Daily Dispatches
A visitor to Times Square poses for photos with iconic costumed characters.
Associated Press/Photo by Rachelle Blidner
A visitor to Times Square poses for photos with iconic costumed characters.

Battling cartoon bad guys in Times Square

Newsworthy

New York City officials are cracking down on Elmo, Cookie Monster and Hello Kitty impersonators. Times Square is a tourist trap, and these colorful characters often demand money from those who snap pictures with them. The city wants to stop the characters from behaving badly. Things got violent last weekend when a man dressed as Spider-Man disputed a woman’s $1 tip, saying he only takes $5, $10 and $20. When police intervened, the costumed web-slinger punched an officer. “This has gone too far,” Mayor Bill de Blasio said this week. City Councilman Dan Garodnick is drafting legislation to address the “harassment,” but legal experts say requiring licenses and background checks could violate free-speech rights. “If you can prove that they are there to seek money, not simply conveying a message … they are subject to greater regulation,” said Jesse Choper, a constitutional law professor at the University of California. Pablo Fuentes, a 40-year-old unemployed construction worker and dad of four who dresses as Minion from “Despicable Me,” said licenses would be a good thing for customers and characters alike: “This is a job, and we’re not doing something wrong.  Everybody needs a job.”

Rats with good taste

Parisian rats have good taste, non? But of course! The unwelcome rodents are scampering about—not in alleyways or underground tunnels—but in the Louvre Museum’s elegant garden.  The rats, roaming the grass in daylight, scare tourists and evade extermination. They aren’t necessarily art lovers—food scraps from picnics attract the vermin. The Louvre has been trying to eradicate the animals for months but haven’t made progress. Animal lovers have been digging up poison and feeding them water.  Maintenance worker Traore Massamba said he sees about 10 or 15 rats every day.  Dutch tourist Evelyne Delemarre screamed after seeing a rat scamper by: “I normally don’t see any rats. They’re not really clean animals.” But maybe it’s the dirty habits of the Louvre’s visitors that are to blame: “There’s so much rubbish, it’s quite dirty,” Ariane Dalle, an artistic director who works nearby, told France 24. “There are cigarette stubs everywhere and leftover food. The problem is that people don’t have respect for the environment.”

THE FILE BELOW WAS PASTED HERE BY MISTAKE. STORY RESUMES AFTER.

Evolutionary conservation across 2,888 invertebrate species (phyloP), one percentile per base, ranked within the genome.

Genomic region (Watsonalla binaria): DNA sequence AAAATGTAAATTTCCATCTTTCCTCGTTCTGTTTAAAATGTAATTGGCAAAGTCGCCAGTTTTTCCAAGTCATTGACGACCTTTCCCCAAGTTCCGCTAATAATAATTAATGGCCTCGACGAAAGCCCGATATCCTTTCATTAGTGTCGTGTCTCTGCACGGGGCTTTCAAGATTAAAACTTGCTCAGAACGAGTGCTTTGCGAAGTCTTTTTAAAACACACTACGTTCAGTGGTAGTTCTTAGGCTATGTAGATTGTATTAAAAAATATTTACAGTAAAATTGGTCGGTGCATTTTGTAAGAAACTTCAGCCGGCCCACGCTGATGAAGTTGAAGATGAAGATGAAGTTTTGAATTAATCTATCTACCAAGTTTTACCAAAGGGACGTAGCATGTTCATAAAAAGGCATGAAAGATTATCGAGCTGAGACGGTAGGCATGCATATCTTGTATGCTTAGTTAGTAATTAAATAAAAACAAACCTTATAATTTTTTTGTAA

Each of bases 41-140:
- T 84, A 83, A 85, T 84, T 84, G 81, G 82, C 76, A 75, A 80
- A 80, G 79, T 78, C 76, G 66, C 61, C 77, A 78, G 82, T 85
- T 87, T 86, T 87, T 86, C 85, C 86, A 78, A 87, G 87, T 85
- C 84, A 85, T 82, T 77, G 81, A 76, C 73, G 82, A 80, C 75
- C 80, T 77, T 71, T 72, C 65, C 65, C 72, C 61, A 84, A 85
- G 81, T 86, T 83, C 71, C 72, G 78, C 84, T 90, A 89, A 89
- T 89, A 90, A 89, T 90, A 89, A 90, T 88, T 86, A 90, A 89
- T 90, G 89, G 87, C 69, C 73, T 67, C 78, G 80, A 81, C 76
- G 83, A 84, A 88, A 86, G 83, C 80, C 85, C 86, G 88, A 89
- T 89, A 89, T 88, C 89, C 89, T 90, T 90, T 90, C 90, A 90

Send your dog’s ashes to space

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A Houston company announced Wednesday it will begin sending dog and cat ashes to space this fall. Since the 1990s, Celestis Inc. has taken human remains on rocket trips, called “memorial spaceflights.”  The cost for a spaceflight that returns the ashes to Earth is $995 for pets and humans alike. More expensive options include launches into Earth’s orbit, the Moon’s orbit, or deep space, where your pet can “stand watch among the stars.” Fido and Fluffy can even travel postmortem to the lunar surface.  The Celestis website says many people asked about a pet version of the services: “Celestis Pets is the most compelling pet memorial service on or off the planet.”

Two-time winner

An Indianapolis man has won two $1 million lottery prizes in three months. In April, Robert Hamilton won his first $1 million. Last week, he won again, taking home another million from a convenience store scratch-off ticket. Hamilton said he used his first prize to pay off debts, buy a home, take a vacation, and buy a truck for his dad. He also invested in his business and told CBS he has no plans to quit working. Lottery officials say the odds of winning a top prize from the game are one in 2.1 million. Hamilton’s wife Donna told CBS the money won’t go to their heads: “We’re just everyday, normal people.” What does he plan to do with his most recent winnings? “After he won the first time I told him he could buy a motorcycle if he hit it again,” Donna said, according to WTHR 13.

Allie Hulcher
Allie Hulcher

Allie is a World Journalism Institute intern.

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